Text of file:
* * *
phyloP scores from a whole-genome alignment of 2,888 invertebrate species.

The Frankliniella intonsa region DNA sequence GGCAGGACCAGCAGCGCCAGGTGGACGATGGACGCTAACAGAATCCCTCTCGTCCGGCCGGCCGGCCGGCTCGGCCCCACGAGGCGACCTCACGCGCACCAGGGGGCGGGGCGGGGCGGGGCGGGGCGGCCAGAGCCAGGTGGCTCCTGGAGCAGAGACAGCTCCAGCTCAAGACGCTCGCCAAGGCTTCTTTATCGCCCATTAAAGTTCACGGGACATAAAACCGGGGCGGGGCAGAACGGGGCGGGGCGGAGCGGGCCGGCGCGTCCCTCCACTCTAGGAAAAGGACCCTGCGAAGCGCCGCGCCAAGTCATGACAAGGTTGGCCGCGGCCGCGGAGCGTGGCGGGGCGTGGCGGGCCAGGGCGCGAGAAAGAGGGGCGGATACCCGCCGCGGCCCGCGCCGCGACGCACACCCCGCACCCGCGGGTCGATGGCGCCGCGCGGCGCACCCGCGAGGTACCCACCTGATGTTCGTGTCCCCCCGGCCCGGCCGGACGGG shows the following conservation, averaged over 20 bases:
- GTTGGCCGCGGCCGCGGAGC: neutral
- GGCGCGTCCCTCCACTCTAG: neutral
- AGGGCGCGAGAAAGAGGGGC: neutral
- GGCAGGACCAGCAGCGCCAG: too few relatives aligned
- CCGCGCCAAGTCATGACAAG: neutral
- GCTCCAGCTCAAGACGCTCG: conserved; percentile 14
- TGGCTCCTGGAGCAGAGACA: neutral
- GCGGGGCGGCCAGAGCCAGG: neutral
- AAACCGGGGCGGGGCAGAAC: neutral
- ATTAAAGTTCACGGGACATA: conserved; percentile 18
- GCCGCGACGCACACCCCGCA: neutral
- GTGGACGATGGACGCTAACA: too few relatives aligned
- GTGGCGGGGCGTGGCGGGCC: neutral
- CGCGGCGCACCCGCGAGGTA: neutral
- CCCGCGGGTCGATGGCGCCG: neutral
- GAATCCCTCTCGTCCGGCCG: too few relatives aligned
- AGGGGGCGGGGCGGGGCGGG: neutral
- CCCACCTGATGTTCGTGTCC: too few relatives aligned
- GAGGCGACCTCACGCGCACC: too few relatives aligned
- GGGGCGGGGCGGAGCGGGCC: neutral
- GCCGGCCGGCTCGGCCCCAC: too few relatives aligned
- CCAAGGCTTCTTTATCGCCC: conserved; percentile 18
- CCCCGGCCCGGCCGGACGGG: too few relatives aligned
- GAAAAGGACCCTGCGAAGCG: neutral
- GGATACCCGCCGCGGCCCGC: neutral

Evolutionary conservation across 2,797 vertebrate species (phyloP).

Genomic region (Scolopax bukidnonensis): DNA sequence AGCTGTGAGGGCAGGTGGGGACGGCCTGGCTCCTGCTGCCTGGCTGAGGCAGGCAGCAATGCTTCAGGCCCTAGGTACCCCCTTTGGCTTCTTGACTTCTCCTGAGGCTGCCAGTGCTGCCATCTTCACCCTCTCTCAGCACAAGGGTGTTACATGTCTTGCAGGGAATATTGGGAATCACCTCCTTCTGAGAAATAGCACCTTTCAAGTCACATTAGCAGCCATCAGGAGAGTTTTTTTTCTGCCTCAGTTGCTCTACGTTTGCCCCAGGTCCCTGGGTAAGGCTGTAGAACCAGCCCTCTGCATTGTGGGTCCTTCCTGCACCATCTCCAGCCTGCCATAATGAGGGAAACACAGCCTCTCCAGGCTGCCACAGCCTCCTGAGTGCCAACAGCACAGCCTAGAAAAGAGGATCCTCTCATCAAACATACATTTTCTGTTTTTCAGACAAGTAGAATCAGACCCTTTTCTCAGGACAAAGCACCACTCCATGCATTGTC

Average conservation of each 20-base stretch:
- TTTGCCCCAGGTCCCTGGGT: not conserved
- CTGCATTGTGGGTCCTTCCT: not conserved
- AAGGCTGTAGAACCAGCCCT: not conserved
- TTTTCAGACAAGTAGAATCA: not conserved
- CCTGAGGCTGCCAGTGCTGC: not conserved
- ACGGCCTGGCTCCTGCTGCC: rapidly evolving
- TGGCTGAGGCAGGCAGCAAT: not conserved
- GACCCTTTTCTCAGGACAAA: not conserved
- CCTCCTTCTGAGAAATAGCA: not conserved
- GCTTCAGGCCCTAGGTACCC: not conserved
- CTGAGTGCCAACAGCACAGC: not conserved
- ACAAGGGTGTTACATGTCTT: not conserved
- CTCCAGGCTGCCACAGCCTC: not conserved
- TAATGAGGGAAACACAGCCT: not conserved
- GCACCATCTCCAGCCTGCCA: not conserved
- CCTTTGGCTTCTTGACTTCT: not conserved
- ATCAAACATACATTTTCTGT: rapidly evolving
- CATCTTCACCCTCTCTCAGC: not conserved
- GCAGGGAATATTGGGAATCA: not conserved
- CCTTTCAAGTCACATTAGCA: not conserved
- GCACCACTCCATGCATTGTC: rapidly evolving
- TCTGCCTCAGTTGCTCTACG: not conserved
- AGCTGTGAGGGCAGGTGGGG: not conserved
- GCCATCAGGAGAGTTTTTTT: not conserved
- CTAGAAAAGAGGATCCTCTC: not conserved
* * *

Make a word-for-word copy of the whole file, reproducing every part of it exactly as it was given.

phyloP scores from a whole-genome alignment of 2,888 invertebrate species.

The Frankliniella intonsa region DNA sequence GGCAGGACCAGCAGCGCCAGGTGGACGATGGACGCTAACAGAATCCCTCTCGTCCGGCCGGCCGGCCGGCTCGGCCCCACGAGGCGACCTCACGCGCACCAGGGGGCGGGGCGGGGCGGGGCGGGGCGGCCAGAGCCAGGTGGCTCCTGGAGCAGAGACAGCTCCAGCTCAAGACGCTCGCCAAGGCTTCTTTATCGCCCATTAAAGTTCACGGGACATAAAACCGGGGCGGGGCAGAACGGGGCGGGGCGGAGCGGGCCGGCGCGTCCCTCCACTCTAGGAAAAGGACCCTGCGAAGCGCCGCGCCAAGTCATGACAAGGTTGGCCGCGGCCGCGGAGCGTGGCGGGGCGTGGCGGGCCAGGGCGCGAGAAAGAGGGGCGGATACCCGCCGCGGCCCGCGCCGCGACGCACACCCCGCACCCGCGGGTCGATGGCGCCGCGCGGCGCACCCGCGAGGTACCCACCTGATGTTCGTGTCCCCCCGGCCCGGCCGGACGGG shows the following conservation, averaged over 20 bases:
- GTTGGCCGCGGCCGCGGAGC: neutral
- GGCGCGTCCCTCCACTCTAG: neutral
- AGGGCGCGAGAAAGAGGGGC: neutral
- GGCAGGACCAGCAGCGCCAG: too few relatives aligned
- CCGCGCCAAGTCATGACAAG: neutral
- GCTCCAGCTCAAGACGCTCG: conserved; percentile 14
- TGGCTCCTGGAGCAGAGACA: neutral
- GCGGGGCGGCCAGAGCCAGG: neutral
- AAACCGGGGCGGGGCAGAAC: neutral
- ATTAAAGTTCACGGGACATA: conserved; percentile 18
- GCCGCGACGCACACCCCGCA: neutral
- GTGGACGATGGACGCTAACA: too few relatives aligned
- GTGGCGGGGCGTGGCGGGCC: neutral
- CGCGGCGCACCCGCGAGGTA: neutral
- CCCGCGGGTCGATGGCGCCG: neutral
- GAATCCCTCTCGTCCGGCCG: too few relatives aligned
- AGGGGGCGGGGCGGGGCGGG: neutral
- CCCACCTGATGTTCGTGTCC: too few relatives aligned
- GAGGCGACCTCACGCGCACC: too few relatives aligned
- GGGGCGGGGCGGAGCGGGCC: neutral
- GCCGGCCGGCTCGGCCCCAC: too few relatives aligned
- CCAAGGCTTCTTTATCGCCC: conserved; percentile 18
- CCCCGGCCCGGCCGGACGGG: too few relatives aligned
- GAAAAGGACCCTGCGAAGCG: neutral
- GGATACCCGCCGCGGCCCGC: neutral

Evolutionary conservation across 2,797 vertebrate species (phyloP).

Genomic region (Scolopax bukidnonensis): DNA sequence AGCTGTGAGGGCAGGTGGGGACGGCCTGGCTCCTGCTGCCTGGCTGAGGCAGGCAGCAATGCTTCAGGCCCTAGGTACCCCCTTTGGCTTCTTGACTTCTCCTGAGGCTGCCAGTGCTGCCATCTTCACCCTCTCTCAGCACAAGGGTGTTACATGTCTTGCAGGGAATATTGGGAATCACCTCCTTCTGAGAAATAGCACCTTTCAAGTCACATTAGCAGCCATCAGGAGAGTTTTTTTTCTGCCTCAGTTGCTCTACGTTTGCCCCAGGTCCCTGGGTAAGGCTGTAGAACCAGCCCTCTGCATTGTGGGTCCTTCCTGCACCATCTCCAGCCTGCCATAATGAGGGAAACACAGCCTCTCCAGGCTGCCACAGCCTCCTGAGTGCCAACAGCACAGCCTAGAAAAGAGGATCCTCTCATCAAACATACATTTTCTGTTTTTCAGACAAGTAGAATCAGACCCTTTTCTCAGGACAAAGCACCACTCCATGCATTGTC

Average conservation of each 20-base stretch:
- TTTGCCCCAGGTCCCTGGGT: not conserved
- CTGCATTGTGGGTCCTTCCT: not conserved
- AAGGCTGTAGAACCAGCCCT: not conserved
- TTTTCAGACAAGTAGAATCA: not conserved
- CCTGAGGCTGCCAGTGCTGC: not conserved
- ACGGCCTGGCTCCTGCTGCC: rapidly evolving
- TGGCTGAGGCAGGCAGCAAT: not conserved
- GACCCTTTTCTCAGGACAAA: not conserved
- CCTCCTTCTGAGAAATAGCA: not conserved
- GCTTCAGGCCCTAGGTACCC: not conserved
- CTGAGTGCCAACAGCACAGC: not conserved
- ACAAGGGTGTTACATGTCTT: not conserved
- CTCCAGGCTGCCACAGCCTC: not conserved
- TAATGAGGGAAACACAGCCT: not conserved
- GCACCATCTCCAGCCTGCCA: not conserved
- CCTTTGGCTTCTTGACTTCT: not conserved
- ATCAAACATACATTTTCTGT: rapidly evolving
- CATCTTCACCCTCTCTCAGC: not conserved
- GCAGGGAATATTGGGAATCA: not conserved
- CCTTTCAAGTCACATTAGCA: not conserved
- GCACCACTCCATGCATTGTC: rapidly evolving
- TCTGCCTCAGTTGCTCTACG: not conserved
- AGCTGTGAGGGCAGGTGGGG: not conserved
- GCCATCAGGAGAGTTTTTTT: not conserved
- CTAGAAAAGAGGATCCTCTC: not conserved